Two Cents Agency recently announced it's theater poster design competition. It's open to all theater graphic designers, illustrators and theater creatives and welcomes international applications and carries a $250 cash prize for the winner. For more info on the submission process go to: https://www.twocentsagency.com/competition/ The three esteemed judges include theater sound composer and designer, Fitz Patton; actress, writer and director Jo Galloway; and designer/experiential - Yulia Yakushova. I chatted with Yulia about her design background and what she is looking for from an unforgettable theater poster design. How did you get into the design industry? I originally started as an editorial illustrator back in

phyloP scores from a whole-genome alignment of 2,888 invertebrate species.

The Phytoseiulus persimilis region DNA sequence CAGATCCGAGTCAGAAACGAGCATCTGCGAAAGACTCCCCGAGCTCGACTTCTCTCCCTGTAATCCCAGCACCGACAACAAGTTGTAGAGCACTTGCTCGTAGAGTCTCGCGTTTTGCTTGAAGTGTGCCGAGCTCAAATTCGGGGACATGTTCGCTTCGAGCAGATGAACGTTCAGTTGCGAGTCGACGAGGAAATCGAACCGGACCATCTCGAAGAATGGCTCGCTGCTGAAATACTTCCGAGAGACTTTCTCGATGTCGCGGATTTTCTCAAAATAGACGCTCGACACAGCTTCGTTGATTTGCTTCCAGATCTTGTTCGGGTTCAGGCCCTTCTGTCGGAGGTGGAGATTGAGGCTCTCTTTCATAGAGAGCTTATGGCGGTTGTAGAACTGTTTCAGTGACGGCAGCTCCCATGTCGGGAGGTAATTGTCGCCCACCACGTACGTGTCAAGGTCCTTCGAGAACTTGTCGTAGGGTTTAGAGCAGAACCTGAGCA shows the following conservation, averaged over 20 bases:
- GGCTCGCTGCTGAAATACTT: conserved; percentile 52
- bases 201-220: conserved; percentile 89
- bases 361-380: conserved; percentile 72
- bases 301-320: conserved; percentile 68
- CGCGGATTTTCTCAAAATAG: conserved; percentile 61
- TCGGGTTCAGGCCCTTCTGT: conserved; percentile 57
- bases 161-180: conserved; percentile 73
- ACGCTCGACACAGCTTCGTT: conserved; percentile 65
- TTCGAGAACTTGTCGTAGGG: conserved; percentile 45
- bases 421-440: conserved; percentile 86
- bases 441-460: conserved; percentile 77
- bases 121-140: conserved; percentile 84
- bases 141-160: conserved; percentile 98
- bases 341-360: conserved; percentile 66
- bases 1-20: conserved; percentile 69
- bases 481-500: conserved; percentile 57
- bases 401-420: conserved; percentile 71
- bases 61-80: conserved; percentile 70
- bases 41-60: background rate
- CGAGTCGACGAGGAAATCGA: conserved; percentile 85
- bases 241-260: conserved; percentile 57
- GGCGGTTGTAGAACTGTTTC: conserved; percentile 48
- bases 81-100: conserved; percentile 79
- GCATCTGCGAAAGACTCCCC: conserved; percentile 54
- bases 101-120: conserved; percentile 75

With Nutcrackers, Rockettes and Viennese waltzers, Thanksgiving to New Year's is the solitary time of the year when the general public shows an interest in dance. Before the holiday rush there were two dance celebrations - one marking an anniversary and the other a look into the beginnings of extraordinary career - with varying success. Balanchine: The City Center Years Starting on Halloween and ending on November 4, 2018, New York City Center jointly commemorated their 75th Anniversary and the prolific 15 years (1948-1963) George Balanchine and New York City Ballet were there. In 1943, Mayor Fiorello La Guardia created the New